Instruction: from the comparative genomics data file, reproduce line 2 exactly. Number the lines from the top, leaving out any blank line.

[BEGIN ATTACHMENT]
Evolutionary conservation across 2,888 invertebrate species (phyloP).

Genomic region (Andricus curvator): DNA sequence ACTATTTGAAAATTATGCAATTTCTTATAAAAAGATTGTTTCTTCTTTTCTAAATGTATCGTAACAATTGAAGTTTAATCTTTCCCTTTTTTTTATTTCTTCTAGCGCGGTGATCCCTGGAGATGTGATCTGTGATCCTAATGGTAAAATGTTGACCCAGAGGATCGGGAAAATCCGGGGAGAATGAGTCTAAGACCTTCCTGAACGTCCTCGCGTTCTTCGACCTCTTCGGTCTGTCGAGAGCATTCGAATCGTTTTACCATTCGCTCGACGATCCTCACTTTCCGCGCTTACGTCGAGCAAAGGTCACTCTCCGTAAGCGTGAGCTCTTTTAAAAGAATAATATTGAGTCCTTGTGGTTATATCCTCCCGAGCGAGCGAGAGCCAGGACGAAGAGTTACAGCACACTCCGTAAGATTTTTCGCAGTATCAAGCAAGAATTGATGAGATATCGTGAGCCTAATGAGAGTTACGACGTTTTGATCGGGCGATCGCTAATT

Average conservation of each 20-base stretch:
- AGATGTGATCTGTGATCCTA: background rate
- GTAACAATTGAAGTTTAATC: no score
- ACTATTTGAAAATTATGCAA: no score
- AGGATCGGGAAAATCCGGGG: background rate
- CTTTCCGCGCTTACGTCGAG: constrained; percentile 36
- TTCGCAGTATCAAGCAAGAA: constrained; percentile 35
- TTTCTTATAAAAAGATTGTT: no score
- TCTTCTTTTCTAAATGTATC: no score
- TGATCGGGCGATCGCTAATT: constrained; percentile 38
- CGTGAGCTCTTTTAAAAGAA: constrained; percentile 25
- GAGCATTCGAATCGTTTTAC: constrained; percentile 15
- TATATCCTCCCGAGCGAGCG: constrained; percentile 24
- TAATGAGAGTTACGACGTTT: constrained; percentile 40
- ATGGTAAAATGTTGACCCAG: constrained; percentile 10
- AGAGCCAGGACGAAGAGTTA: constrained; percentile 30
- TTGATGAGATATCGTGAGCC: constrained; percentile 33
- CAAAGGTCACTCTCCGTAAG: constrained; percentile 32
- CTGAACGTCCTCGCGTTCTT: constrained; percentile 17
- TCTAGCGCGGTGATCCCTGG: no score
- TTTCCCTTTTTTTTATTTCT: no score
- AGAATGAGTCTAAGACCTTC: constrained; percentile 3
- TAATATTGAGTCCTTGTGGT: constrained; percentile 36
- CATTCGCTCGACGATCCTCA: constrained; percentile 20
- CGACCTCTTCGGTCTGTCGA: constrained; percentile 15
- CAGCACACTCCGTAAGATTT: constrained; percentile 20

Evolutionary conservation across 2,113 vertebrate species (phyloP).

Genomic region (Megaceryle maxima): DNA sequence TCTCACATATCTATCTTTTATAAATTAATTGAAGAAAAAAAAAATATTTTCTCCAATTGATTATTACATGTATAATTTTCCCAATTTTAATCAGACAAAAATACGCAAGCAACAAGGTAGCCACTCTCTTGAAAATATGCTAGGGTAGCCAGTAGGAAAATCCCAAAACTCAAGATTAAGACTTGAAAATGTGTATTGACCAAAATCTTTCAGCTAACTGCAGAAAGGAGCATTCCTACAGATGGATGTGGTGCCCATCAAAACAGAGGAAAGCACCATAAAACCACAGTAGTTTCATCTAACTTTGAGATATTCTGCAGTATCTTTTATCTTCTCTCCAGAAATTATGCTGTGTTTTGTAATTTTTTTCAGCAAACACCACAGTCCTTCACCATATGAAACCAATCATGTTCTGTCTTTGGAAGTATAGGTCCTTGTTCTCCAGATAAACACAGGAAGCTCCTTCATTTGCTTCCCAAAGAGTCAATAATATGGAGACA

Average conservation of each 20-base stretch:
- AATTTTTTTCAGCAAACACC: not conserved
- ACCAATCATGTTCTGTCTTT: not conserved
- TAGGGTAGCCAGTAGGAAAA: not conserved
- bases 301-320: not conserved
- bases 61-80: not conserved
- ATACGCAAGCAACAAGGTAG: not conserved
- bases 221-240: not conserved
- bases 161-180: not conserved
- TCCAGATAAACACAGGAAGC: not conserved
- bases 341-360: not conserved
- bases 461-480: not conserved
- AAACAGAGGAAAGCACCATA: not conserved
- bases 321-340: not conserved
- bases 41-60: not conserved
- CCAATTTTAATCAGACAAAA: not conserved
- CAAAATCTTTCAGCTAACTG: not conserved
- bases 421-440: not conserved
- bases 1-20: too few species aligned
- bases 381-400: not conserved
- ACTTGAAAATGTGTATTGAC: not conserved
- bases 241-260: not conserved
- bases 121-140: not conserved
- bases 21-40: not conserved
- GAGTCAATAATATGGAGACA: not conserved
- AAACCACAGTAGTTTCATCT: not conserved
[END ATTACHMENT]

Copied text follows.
Genomic region (Andricus curvator): DNA sequence ACTATTTGAAAATTATGCAATTTCTTATAAAAAGATTGTTTCTTCTTTTCTAAATGTATCGTAACAATTGAAGTTTAATCTTTCCCTTTTTTTTATTTCTTCTAGCGCGGTGATCCCTGGAGATGTGATCTGTGATCCTAATGGTAAAATGTTGACCCAGAGGATCGGGAAAATCCGGGGAGAATGAGTCTAAGACCTTCCTGAACGTCCTCGCGTTCTTCGACCTCTTCGGTCTGTCGAGAGCATTCGAATCGTTTTACCATTCGCTCGACGATCCTCACTTTCCGCGCTTACGTCGAGCAAAGGTCACTCTCCGTAAGCGTGAGCTCTTTTAAAAGAATAATATTGAGTCCTTGTGGTTATATCCTCCCGAGCGAGCGAGAGCCAGGACGAAGAGTTACAGCACACTCCGTAAGATTTTTCGCAGTATCAAGCAAGAATTGATGAGATATCGTGAGCCTAATGAGAGTTACGACGTTTTGATCGGGCGATCGCTAATT